Reality check: Virtual currency and its tax ramifications

By Shehan Chandrasekera, CPA

 IMAGES BY SAVUSHKIN/ISTOCK
IMAGES BY SAVUSHKIN/ISTOCK
 

EXECUTIVE
SUMMARY

 
  • Virtual currencies are created by "mining," in which the miner, using powerful computers, authenticates a transaction in the blockchain, a digital ledger of transactions. Besides bitcoin, the most familiar virtual currency, hundreds of others have been created, with more appearing all the time.
  • Digital currency can be traded on third-party digital trading platforms such as Coinbase, used as payment for goods and services, held for investment, and loaned to others.
  • Although IRS guidance on virtual currency is sparse, Notice 2014-21 lays out some ground rules. Chief among them is that virtual currency is treated as property for tax purposes, and transactions involving virtual currency are governed by the general tax principles for property transactions.
  • When paid as employee compensation, the fair market value (FMV) of the virtual currency (at the time it is paid) must be included in the employee's W-2 wages, and the employer must withhold income and employment taxes. Similar rules apply when virtual currency is received as payment for services provided as an independent contractor.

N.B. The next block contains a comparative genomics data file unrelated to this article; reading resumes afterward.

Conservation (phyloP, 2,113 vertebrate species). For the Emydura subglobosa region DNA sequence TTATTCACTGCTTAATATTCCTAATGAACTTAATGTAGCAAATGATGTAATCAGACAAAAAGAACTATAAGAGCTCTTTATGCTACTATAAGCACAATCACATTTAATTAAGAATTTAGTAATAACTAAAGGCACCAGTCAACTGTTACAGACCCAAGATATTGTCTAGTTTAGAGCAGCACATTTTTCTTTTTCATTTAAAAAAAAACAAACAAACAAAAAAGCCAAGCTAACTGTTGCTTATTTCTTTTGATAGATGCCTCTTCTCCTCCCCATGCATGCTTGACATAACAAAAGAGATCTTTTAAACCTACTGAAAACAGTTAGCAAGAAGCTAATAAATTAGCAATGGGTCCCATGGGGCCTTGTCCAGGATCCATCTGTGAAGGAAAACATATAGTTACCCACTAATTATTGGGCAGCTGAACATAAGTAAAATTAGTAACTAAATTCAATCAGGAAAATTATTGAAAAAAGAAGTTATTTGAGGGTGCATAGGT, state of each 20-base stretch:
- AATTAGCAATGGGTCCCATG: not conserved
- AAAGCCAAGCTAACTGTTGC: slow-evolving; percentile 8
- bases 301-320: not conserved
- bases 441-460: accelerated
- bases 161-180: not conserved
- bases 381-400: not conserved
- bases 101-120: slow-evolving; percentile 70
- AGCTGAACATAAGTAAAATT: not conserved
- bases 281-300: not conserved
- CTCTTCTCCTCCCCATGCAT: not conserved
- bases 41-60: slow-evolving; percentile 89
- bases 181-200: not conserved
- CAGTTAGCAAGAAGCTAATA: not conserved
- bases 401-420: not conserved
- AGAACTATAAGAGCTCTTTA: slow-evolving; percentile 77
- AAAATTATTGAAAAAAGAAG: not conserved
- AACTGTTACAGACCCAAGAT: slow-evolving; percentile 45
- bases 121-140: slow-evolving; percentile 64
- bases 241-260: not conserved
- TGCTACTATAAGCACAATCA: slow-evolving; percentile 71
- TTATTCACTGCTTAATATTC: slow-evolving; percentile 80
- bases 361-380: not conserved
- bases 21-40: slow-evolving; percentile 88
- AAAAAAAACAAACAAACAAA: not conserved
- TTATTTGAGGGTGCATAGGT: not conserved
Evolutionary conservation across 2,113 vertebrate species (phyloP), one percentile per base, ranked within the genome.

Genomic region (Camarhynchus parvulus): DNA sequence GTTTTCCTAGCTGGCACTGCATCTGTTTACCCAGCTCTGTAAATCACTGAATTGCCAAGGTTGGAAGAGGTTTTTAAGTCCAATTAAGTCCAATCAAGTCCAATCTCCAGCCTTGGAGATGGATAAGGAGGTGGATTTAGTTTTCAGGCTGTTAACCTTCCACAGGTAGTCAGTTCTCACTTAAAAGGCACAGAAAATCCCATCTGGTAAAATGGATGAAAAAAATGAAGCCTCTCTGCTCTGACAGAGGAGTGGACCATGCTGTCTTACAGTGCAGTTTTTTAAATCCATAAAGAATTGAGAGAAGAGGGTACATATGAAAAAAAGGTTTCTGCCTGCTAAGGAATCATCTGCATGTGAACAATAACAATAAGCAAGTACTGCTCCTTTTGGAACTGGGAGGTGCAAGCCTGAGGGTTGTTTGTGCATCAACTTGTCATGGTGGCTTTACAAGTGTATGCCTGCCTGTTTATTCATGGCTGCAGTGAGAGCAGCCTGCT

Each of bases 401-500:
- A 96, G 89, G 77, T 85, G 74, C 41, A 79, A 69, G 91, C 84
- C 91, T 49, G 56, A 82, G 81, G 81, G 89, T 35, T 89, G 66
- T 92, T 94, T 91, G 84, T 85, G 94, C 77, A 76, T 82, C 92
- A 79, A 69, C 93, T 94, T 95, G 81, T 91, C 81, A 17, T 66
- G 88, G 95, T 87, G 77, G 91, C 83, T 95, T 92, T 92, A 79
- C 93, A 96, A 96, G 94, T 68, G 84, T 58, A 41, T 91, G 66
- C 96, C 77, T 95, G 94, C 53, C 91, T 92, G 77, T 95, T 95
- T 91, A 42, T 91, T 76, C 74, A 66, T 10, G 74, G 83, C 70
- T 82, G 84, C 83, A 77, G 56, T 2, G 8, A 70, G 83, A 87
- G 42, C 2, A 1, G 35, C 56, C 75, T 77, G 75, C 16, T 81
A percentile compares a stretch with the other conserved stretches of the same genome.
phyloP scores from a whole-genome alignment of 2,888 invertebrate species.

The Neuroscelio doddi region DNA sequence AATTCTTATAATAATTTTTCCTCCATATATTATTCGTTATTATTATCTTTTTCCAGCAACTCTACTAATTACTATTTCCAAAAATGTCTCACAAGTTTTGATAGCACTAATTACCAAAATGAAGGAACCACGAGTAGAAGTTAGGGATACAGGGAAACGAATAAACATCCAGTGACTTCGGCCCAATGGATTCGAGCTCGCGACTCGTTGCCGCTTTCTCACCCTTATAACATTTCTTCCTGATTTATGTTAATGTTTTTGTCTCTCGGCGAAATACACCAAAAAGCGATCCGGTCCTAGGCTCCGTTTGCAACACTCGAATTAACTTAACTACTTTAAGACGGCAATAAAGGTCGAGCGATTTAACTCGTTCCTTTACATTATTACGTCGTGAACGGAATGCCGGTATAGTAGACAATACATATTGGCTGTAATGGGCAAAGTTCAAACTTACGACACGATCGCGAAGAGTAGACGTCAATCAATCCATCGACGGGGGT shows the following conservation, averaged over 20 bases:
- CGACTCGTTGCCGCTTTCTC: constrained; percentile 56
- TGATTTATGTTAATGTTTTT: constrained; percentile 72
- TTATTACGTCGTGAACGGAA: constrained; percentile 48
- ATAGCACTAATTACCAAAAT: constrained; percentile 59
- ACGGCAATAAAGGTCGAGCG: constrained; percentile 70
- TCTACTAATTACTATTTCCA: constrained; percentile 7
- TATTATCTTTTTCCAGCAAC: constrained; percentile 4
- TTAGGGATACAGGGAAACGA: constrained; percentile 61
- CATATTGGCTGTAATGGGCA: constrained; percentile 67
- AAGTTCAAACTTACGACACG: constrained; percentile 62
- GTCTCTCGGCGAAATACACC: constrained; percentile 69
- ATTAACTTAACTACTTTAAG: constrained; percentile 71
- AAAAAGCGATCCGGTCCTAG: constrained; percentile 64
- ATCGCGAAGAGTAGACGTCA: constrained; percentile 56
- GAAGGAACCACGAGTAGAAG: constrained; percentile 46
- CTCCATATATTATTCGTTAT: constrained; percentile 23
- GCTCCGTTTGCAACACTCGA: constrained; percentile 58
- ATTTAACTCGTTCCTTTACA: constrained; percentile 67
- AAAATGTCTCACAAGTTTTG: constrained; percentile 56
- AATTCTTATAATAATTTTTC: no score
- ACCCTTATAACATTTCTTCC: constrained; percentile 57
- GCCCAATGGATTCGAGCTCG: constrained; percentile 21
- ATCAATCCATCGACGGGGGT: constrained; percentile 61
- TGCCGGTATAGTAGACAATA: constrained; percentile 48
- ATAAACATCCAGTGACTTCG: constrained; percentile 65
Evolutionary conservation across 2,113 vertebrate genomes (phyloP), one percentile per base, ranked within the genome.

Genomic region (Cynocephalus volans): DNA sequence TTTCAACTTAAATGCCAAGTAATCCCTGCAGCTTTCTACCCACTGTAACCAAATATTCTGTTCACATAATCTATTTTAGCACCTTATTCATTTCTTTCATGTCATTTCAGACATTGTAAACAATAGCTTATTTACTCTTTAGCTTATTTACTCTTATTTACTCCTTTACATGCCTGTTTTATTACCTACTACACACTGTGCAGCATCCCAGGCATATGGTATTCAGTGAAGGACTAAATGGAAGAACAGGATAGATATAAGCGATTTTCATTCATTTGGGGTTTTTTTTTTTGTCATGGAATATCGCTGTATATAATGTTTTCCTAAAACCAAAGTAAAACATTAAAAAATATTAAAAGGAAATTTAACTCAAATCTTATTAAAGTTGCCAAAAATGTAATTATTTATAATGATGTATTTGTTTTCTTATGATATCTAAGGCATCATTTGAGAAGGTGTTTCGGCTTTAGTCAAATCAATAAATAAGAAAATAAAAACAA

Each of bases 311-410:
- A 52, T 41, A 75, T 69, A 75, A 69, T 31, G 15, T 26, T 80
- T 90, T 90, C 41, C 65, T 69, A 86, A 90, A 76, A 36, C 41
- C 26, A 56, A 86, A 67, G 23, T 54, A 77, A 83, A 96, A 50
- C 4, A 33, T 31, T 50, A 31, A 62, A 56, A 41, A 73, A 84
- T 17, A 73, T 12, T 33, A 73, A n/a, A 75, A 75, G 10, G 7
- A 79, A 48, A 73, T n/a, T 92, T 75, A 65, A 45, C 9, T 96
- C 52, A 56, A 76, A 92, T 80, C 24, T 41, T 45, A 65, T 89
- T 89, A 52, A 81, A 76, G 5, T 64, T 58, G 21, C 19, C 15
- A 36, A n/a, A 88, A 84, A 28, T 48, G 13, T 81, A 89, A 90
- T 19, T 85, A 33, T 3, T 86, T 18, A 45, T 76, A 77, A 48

• Gain or loss may be recognized under the general rules applying to the exchange of capital assets when digital currency is used to pay for goods, or when one type of digital currency is traded for another.
  • Held in a foreign account, virtual currency is likely reportable under FBAR (FinCEN Form 114, Report of Foreign Bank and Financial Accounts) and income from it subject to FATCA (Foreign Account Tax Compliance Act) rules, although Treasury and the IRS have issued no specific guidance.

Virtual currencies and related transactions are gaining popularity, but many tax practitioners are confused about their proper reporting and tax consequences. Despite the recent upsurge in virtual currencies such as bitcoin (BTC), the IRS has not issued comprehensive guidance on reporting requirements. Information in this article is based on the general guidance provided by the IRS in March 2014 in Notice 2014-21 and the application of general tax rules. This article describes a few key aspects of virtual currency phenomena, their tax ramifications, and what tax practitioners need to know about them.

What is virtual currency?